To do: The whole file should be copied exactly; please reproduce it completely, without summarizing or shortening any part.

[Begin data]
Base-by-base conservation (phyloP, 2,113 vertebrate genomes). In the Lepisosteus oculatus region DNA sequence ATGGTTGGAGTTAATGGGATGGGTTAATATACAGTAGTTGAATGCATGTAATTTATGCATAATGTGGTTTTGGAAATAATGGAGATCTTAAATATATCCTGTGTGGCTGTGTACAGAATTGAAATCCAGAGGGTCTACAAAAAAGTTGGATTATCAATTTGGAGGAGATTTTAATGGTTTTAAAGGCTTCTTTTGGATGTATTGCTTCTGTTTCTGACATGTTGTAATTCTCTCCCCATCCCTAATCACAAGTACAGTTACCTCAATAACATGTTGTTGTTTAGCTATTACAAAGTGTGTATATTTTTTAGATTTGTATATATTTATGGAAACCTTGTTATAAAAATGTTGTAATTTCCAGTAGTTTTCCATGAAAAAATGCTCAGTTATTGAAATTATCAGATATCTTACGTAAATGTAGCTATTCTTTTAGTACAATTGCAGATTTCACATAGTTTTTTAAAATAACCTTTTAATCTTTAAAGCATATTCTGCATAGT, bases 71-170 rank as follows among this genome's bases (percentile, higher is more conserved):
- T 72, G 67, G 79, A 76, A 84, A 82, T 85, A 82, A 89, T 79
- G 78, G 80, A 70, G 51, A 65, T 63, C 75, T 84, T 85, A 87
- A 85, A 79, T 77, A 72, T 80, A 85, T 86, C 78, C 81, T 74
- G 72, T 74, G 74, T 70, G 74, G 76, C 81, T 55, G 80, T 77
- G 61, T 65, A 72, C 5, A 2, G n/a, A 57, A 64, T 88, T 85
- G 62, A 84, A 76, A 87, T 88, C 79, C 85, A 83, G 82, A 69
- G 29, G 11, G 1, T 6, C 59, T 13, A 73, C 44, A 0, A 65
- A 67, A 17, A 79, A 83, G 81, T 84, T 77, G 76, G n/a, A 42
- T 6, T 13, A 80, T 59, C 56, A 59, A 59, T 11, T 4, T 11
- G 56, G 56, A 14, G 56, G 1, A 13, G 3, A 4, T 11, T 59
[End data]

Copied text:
Base-by-base conservation (phyloP, 2,113 vertebrate genomes). In the Lepisosteus oculatus region DNA sequence ATGGTTGGAGTTAATGGGATGGGTTAATATACAGTAGTTGAATGCATGTAATTTATGCATAATGTGGTTTTGGAAATAATGGAGATCTTAAATATATCCTGTGTGGCTGTGTACAGAATTGAAATCCAGAGGGTCTACAAAAAAGTTGGATTATCAATTTGGAGGAGATTTTAATGGTTTTAAAGGCTTCTTTTGGATGTATTGCTTCTGTTTCTGACATGTTGTAATTCTCTCCCCATCCCTAATCACAAGTACAGTTACCTCAATAACATGTTGTTGTTTAGCTATTACAAAGTGTGTATATTTTTTAGATTTGTATATATTTATGGAAACCTTGTTATAAAAATGTTGTAATTTCCAGTAGTTTTCCATGAAAAAATGCTCAGTTATTGAAATTATCAGATATCTTACGTAAATGTAGCTATTCTTTTAGTACAATTGCAGATTTCACATAGTTTTTTAAAATAACCTTTTAATCTTTAAAGCATATTCTGCATAGT, bases 71-170 rank as follows among this genome's bases (percentile, higher is more conserved):
- T 72, G 67, G 79, A 76, A 84, A 82, T 85, A 82, A 89, T 79
- G 78, G 80, A 70, G 51, A 65, T 63, C 75, T 84, T 85, A 87
- A 85, A 79, T 77, A 72, T 80, A 85, T 86, C 78, C 81, T 74
- G 72, T 74, G 74, T 70, G 74, G 76, C 81, T 55, G 80, T 77
- G 61, T 65, A 72, C 5, A 2, G n/a, A 57, A 64, T 88, T 85
- G 62, A 84, A 76, A 87, T 88, C 79, C 85, A 83, G 82, A 69
- G 29, G 11, G 1, T 6, C 59, T 13, A 73, C 44, A 0, A 65
- A 67, A 17, A 79, A 83, G 81, T 84, T 77, G 76, G n/a, A 42
- T 6, T 13, A 80, T 59, C 56, A 59, A 59, T 11, T 4, T 11
- G 56, G 56, A 14, G 56, G 1, A 13, G 3, A 4, T 11, T 59